HC Deb 15 February 1978 vol 944 cc413-5
5. Mr. Alexander Fletcher

asked the Secretary of State for Scotland if he will review the staffing standards in Scottish schools.

The Under-Secretary of State for Scotland (Mr. Frank McElhone)

The recent White Paper on public expenditure includes provision for the employment of teachers in excess of the standards for which we have allowed over the last few years. It is for each education authority to determine how these additional teachers should be deployed, and my right hon. Friend will keep the situation under review.

Mr. Fletcher

Does the hon. Gentleman agree that present staffing standards were assessed when teachers were in short supply? Now that there are a great many unemployed teachers in Scotland, does he not accept that it is not good enough just to refer to the White Paper, because he is in a position to take immediate action to abolish composite classes and appoint additional teaching staff in socially deprived areas?

Mr. McElhone

The hon. Gentleman has made the mistake of not reading his own policy document. Perhaps I should send him a copy, because in what is described as a radical document for the next 10 years the proposed pupil-teacher ratios are not as good as those that exist at present.

Mr. Buchanan

Will my hon. Friend please review the staffing standards? I realise that they have improved, but the Scottish Education Department still looks on the Red Book as Holy Writ. One thing excised from the Red Book was the probationer allowance, which would enable the employment of 1,000 teachers almost immediately. Will my hon. Friend reconsider his reply and have the review that is so necessary?

Mr. McElhone

I have not found much Holy Writ in the SED so far, but I take my hon. Friend's point seriously. He should remember that in the last few months my right hon. Friend has allowed for 500 extra teachers in areas of deprivation, another 100 to ensure that specialist teachers in specialist schools get higher standards and, through the urban programme, another 84 teachers in Strathclyde. Under next year's rate support grant, there is additional finance to provide standards above those laid down in the Red Book and Circular 819, as the White Paper on public expenditure points out.

Mrs. Bain

With reference to the extra employment of teachers, can the hon. Gentleman elaborate on his recent statement that 2,900 extra teachers will be employed by 1981–82? Can he assure us that this is not merely consolidation but that it will improve staff-pupil ratios and reduce class sizes?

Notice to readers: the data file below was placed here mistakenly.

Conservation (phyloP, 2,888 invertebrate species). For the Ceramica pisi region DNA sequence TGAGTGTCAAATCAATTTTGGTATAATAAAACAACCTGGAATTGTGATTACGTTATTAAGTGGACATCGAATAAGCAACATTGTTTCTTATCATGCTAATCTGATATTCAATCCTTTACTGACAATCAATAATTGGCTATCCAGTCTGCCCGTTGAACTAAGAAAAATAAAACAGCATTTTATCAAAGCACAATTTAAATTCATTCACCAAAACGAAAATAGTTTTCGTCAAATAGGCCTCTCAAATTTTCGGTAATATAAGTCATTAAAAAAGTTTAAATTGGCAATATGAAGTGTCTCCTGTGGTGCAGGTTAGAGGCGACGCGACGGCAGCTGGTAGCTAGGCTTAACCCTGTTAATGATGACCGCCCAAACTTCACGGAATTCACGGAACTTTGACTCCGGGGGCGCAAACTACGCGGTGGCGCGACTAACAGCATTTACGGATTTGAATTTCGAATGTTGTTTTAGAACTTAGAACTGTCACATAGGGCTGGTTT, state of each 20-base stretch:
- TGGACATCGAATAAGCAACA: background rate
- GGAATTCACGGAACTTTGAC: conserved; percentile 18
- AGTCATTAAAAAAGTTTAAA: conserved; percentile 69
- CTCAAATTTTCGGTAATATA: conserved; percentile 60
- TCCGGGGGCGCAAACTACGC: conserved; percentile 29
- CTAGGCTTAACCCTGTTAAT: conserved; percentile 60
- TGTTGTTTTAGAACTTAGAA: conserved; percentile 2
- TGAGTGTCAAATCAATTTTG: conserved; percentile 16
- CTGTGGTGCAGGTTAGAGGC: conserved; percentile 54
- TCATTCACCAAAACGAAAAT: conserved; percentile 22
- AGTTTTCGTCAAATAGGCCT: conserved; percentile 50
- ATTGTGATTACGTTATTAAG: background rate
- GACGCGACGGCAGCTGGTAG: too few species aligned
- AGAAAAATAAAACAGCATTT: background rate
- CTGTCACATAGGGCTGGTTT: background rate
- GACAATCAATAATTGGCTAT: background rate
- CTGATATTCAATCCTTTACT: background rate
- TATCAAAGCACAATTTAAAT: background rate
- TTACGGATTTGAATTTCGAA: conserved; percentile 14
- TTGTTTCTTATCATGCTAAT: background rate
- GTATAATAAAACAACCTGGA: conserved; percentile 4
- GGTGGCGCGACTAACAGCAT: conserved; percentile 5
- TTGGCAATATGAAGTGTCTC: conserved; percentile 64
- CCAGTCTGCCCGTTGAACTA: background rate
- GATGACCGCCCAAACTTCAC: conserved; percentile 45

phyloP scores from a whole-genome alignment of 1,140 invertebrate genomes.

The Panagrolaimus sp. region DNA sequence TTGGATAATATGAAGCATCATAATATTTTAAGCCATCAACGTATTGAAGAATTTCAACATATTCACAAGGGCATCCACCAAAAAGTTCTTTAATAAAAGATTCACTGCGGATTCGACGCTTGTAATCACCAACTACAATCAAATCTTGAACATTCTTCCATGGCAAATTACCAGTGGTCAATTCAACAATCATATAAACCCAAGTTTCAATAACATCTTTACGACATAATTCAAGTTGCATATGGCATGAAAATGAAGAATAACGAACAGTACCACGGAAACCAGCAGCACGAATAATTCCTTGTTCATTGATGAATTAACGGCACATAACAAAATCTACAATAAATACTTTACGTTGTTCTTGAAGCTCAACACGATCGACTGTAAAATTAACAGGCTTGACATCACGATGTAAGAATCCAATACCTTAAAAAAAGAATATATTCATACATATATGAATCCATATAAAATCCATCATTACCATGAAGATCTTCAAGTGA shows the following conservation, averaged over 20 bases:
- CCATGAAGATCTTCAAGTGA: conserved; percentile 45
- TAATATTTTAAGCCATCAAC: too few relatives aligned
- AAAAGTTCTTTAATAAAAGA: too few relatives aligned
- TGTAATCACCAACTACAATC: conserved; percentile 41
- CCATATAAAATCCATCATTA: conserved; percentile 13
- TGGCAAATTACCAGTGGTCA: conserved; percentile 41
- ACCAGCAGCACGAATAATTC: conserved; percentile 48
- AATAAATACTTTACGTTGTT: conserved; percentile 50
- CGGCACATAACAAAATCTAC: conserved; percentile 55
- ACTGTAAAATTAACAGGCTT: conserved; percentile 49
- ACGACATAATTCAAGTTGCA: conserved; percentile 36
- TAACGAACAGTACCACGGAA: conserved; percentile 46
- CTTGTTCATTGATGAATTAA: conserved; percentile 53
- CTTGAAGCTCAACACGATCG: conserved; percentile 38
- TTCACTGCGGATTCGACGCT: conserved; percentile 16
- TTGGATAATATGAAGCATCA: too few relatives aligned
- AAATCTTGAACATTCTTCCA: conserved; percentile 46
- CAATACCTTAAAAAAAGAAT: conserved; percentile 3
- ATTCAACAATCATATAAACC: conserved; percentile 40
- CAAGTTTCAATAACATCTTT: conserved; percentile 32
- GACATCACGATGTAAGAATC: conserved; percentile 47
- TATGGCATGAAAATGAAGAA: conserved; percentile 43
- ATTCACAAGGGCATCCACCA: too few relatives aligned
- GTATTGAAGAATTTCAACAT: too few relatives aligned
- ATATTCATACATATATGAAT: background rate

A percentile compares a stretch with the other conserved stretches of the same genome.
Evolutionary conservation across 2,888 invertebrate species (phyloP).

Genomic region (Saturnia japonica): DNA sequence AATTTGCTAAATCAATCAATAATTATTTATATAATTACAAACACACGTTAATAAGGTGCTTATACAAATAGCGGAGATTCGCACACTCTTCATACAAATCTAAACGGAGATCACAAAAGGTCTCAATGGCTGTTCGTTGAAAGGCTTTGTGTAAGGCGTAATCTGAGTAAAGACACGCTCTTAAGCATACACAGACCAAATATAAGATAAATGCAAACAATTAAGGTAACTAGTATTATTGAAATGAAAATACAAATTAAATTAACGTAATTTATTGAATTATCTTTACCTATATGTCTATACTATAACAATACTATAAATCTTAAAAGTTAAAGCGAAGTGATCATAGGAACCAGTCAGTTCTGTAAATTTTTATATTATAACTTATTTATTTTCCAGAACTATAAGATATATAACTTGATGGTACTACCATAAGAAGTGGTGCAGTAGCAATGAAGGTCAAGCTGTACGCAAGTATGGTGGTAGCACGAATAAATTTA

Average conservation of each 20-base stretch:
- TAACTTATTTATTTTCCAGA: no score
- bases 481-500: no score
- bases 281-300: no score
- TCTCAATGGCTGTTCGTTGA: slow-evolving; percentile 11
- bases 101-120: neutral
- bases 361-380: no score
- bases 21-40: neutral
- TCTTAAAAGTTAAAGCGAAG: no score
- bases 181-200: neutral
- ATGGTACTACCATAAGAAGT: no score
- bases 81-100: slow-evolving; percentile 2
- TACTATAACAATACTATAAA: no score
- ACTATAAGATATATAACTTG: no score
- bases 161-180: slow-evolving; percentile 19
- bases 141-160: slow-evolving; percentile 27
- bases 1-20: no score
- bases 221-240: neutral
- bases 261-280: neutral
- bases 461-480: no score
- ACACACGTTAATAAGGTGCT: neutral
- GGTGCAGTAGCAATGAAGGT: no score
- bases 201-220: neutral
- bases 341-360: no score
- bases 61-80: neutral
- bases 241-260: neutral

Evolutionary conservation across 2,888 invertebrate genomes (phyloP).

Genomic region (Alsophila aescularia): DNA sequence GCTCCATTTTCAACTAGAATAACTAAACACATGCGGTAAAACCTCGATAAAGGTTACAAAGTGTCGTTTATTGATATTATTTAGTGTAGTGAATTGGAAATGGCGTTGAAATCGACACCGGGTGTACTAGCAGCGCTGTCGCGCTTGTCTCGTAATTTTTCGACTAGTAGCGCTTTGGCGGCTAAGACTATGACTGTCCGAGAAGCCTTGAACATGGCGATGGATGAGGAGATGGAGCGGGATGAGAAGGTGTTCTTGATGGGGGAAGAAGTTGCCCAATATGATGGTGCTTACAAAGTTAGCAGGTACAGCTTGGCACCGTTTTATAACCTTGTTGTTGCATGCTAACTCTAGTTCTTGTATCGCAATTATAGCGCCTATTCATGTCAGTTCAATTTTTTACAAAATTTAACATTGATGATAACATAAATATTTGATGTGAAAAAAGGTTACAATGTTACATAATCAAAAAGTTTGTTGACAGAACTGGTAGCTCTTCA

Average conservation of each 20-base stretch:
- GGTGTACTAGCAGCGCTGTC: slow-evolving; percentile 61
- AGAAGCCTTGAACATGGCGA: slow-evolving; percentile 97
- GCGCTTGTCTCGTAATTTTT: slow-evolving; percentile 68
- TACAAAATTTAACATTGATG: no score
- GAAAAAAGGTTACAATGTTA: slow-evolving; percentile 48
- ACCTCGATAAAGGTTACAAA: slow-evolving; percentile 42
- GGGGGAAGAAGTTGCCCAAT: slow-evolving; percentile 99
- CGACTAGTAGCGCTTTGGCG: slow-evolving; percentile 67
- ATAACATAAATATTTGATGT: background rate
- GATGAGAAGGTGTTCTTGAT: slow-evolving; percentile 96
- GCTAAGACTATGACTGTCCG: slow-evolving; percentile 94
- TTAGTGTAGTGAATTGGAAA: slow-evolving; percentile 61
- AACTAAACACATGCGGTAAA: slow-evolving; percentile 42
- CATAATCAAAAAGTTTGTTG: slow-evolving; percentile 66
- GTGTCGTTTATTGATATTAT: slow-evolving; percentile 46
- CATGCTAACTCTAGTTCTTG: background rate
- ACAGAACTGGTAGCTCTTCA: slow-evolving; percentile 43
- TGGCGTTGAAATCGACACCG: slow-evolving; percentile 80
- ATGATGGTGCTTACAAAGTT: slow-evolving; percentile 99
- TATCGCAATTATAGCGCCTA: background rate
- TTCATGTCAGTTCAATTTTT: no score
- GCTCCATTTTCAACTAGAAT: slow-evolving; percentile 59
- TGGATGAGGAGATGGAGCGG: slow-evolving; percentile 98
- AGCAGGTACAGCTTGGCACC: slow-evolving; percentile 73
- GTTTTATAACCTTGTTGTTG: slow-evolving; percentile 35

Mr. McElhone

Class sizes are already falling by virtue of the decrease in the birth rate. In my constituency there are some primary schools with a roll only half the size of the number of available places. I suggest that the hon. Lady should read the White Paper which deals with staffing standards. We have been much criticised in relation to Circular 819 and the Red Book, but we have said that we shall improve standards as resources allow. That is made clear in the rate support grant for next year and the provisions of the White Paper.

Mr. Sillars

Does the hon. Gentleman's reply means that, where composite classes were introduced because of public expenditure cuts, we can expect, from the next financial year, to go back to normal school arrangements for our children?

Mr. McElhone

I must correct the hon. Gentleman. Composite classes were not introduced for that reason. It should be recognised that composite classes can have good effects. I have heard the intelligent hon. Member for Inverness (Mr. Johnston) say that he was educated in a composite class.

Miss Harvie Anderson

Will the hon. Gentleman consider using some of the available teachers to extend the provision for the mentally handicapped and thus bridge the gap for the age group who have ceased school and cannot get into adult training centres because there are insufficient places, and will he urge local authorities accordingly?

Mr. McElhone

We have already done that. If the right hon. Lady looks at the recent statistical bulletin from the SED, she will see that the size of classes has been reduced substantially and that there has been a substantial increase in the number of instructors. She is shaking her head. I shall send her a copy of the bulletin so that she can see the information for herself.